Amari Cooper is already flashing elite traits
Coming into the season I thought Amari Cooper was the best receiver in the draft class by some margin, and we are beginning to see him produce in a big way as a rookie for Oakland. Kevin White (Bears) and DeVante Parker (Dolphins) have seen their rookie campaigns derailed through injuries, so the jury remains very much still out on them, but Cooper is going from strength to strength, and making plays in a variety of ways.
What jumped out the most from Cooper’s college tape is that he just does everything well. There is no flaw in his game. Against San Diego we saw the full repertoire of what he brings.
In this game we saw him go up and win the ball deep down the field, high-pointing the football and taking it away from defenders. This was a skill many people thought others were better at in the draft, but Cooper showed he has it, too, it’s just one of many traits he brings to the table.
We also saw him execute a perfect back-shoulder stop route against Chargers cornerback Jason Verrett, beating tight coverage and showing an innate sense of where the sideline was to get both feet in before falling out of bounds. This was deft route running and receiver skill against a tough cornerback who was in excellent coverage on the play.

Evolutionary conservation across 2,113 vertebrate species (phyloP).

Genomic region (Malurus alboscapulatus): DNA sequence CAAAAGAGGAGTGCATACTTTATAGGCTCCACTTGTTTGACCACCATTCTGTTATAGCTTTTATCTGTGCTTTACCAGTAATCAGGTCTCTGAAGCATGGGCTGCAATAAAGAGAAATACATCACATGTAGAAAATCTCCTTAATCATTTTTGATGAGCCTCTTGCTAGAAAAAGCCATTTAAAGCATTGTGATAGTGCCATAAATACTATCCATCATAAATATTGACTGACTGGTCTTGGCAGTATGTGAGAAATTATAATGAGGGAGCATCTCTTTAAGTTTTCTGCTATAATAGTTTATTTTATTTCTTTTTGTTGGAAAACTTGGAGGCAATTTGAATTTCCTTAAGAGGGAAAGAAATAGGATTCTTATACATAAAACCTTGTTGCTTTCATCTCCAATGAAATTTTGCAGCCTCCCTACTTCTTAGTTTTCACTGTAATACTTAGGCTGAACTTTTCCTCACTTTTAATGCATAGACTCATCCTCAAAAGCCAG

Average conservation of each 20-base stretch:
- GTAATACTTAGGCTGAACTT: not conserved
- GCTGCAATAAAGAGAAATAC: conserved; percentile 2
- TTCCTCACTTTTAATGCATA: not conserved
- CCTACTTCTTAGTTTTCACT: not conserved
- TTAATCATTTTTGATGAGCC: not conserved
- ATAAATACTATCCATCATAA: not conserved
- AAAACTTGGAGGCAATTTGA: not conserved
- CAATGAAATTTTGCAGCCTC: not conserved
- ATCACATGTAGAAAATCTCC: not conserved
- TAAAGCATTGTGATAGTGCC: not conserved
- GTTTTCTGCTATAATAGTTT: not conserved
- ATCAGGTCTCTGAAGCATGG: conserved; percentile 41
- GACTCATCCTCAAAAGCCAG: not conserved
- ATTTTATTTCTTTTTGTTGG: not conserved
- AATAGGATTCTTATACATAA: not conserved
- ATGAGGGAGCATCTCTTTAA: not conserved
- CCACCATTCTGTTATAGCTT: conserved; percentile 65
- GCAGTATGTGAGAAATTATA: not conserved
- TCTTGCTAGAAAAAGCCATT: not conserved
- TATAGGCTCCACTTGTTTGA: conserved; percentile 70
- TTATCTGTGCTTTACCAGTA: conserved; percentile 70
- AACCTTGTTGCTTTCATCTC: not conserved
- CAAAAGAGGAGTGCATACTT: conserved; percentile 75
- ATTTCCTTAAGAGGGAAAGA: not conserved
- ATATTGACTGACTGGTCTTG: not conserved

Then we saw the crowning achievement and biggest highlight of his game, taking a screen pass and busting it for a 52-yard touchdown featuring a cut that left San Diego safety Jimmy Wilson in particular skidding along the ground as Cooper danced the last few yards into the end zone.
About the only minor flaw in Cooper’s game in college was dropped passes. His drop rate was never too high, given the massive number of targets he saw at Alabama (his 8 drops a year ago was a drop rate of 6.1 percent of catchable targets, which was No. 26 in the nation), but this year he has already dropped four passes and his drop rate has been higher (10.8 percent). That’s the only thing at the moment keeping him from an excellent grade, and his stock appears to only be heading in one direction.
Cooper has actually seen fewer targets than Michael Crabtree within Oakland’s offense, but has done more with the balls sent his way. They have each caught 33 passes (61.1 percent reception rate for Crabtree to Cooper’s 70.2 percent), but Cooper has 138 more yards, one more touchdown and has broken seven more tackles than his veteran teammate.
Right now Cooper leads all rookie wide outs in yards, touchdown catches and broken tackles, and it wouldn’t be any surprise to see that remain the case at the season’s end.